When fewer people can buy, more people rent. The addition renters push rents up.

Good points in your last two paragraphs.
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Old 05-24-2016, 12:46 AM
 
7,706 posts, read 4,569,470 times
Reputation: 8423
Quote:
Originally Posted by Csonka View Post
They are not overpriced.

You can get a very nice home in Los Angeles for $600,000 to $700,000. A couple making $100,000 a year combined can afford it. That is a nurse and a teacher. Not a big deal.

In fact, rents are higher than mortgages. There is a disconnect there but probably because so many young people are willing to roommate, so they pack into apartments. But even studio apartments are like $1,200 in a decent area. I do not get the rents out here. They are getting nuts.
Someone has been playing with online mortgage calculators. There's zero chance that a real world couple making 100K can afford a $600,000 house without someone GIVING them a substantial chunk of cash.
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Old 05-27-2016, 10:08 PM
 
Location: San Francisco Bay Area
12,594 posts, read 15,062,766 times
Reputation: 12139
With 20% down (120K), their monthly payment would be about $2,200. Add property tax ($700 or so) and they are looking at a $2,900 mortgage.

That does not include maintenance, utilities, insurance or other expenses. It could be done, but they would be in a bind every month. Unless they have additional income, they won't get approved unless they have a higher down.

Quote:
Originally Posted by gladhands View Post
Someone has been playing with online mortgage calculators. There's zero chance that a real world couple making 100K can afford a $600,000 house without someone GIVING them a substantial chunk of cash.
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Old 05-28-2016, 04:19 AM
 
7,706 posts, read 4,569,470 times
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Quote:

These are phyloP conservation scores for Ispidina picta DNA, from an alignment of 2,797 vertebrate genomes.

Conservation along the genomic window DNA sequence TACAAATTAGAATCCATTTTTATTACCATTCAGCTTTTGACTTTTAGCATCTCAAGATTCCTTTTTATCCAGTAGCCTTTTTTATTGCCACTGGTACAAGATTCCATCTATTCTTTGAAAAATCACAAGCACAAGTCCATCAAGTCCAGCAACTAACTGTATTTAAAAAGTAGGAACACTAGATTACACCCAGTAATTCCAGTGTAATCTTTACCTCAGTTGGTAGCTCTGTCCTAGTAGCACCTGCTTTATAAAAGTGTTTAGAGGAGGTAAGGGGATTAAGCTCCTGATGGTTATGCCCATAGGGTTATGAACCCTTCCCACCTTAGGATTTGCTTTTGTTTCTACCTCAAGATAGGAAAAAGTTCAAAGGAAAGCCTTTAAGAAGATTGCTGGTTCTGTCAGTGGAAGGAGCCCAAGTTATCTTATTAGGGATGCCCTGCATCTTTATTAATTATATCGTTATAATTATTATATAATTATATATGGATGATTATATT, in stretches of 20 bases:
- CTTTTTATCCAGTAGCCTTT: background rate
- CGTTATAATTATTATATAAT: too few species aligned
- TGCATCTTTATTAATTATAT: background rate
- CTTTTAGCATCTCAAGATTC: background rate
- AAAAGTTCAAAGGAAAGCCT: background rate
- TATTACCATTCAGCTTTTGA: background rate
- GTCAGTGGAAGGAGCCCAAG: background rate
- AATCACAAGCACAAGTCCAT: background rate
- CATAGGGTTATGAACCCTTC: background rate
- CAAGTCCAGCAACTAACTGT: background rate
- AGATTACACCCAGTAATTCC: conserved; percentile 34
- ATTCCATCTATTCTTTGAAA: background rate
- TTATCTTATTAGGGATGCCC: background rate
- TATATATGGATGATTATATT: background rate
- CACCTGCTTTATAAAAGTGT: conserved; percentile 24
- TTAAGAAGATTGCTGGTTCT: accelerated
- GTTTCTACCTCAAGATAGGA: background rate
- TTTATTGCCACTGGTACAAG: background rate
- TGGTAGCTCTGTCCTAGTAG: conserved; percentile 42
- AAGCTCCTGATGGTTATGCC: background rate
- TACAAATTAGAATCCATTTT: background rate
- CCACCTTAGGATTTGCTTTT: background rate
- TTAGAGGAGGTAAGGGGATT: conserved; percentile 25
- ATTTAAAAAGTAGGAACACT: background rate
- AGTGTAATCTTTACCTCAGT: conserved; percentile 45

Originally Posted by ccm123 View Post
With 20% down (120K), their monthly payment would be about $2,200. Add property tax ($700 or so) and they are looking at a $2,900 mortgage.

That does not include maintenance, utilities, insurance or other expenses. It could be done, but they would be in a bind every month. Unless they have additional income, they won't get approved unless they have a higher down.
Assuming a couple making a combined hundred thousand dollars could save $120,000 while paying rent in a high rent market like Los Angeles, I estimate their full monthly mortgage payment, including property taxes and insurance to be more like $3300. That couple does not get approved for that loan, and even if they did they couldn't afford it. So, like I said, someone would have to give them money in order for them to afford even the cheapest house in the aforementioned 600-700k range. Throw a kid in the mix (after all, what childless couple needs a 600k house) and it becomes even more laughably unaffordable. You realistically need to earn about 200k to make that doable.

Sincerely,

Father of two, who spends 30k on daycare/preschool
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Old 05-28-2016, 05:07 AM
 
5,612 posts, read 6,093,359 times
Reputation: 4184
Cities with a high level of amenities are expensive!

St. Louis, Cleveland, Kansas City and Columbus can give you a lot for your money depending on where you live and how you build your life in those cities. At the same time, you will not find a Lincoln Park or Back Bay type neighborhood in either of those cities.

Chicago can be good depending on where you live and what you are looking for. There are suburbs like Joliet that are very average that can give you more value than similar type suburb of Atlanta.
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Old 05-28-2016, 06:34 AM
 
1,804 posts, read 6,284,552 times
Reputation: 1185
Quote:
Originally Posted by mjtinmemphis View Post
Cities with a high level of amenities are expensive!

St. Louis, Cleveland, Kansas City and Columbus can give you a lot for your money depending on where you live and how you build your life in those cities. At the same time, you will not find a Lincoln Park or Back Bay type neighborhood in either of those cities.

Chicago can be good depending on where you live and what you are looking for. There are suburbs like Joliet that are very average that can give you more value than similar type suburb of Atlanta.
You may be right about that!! lol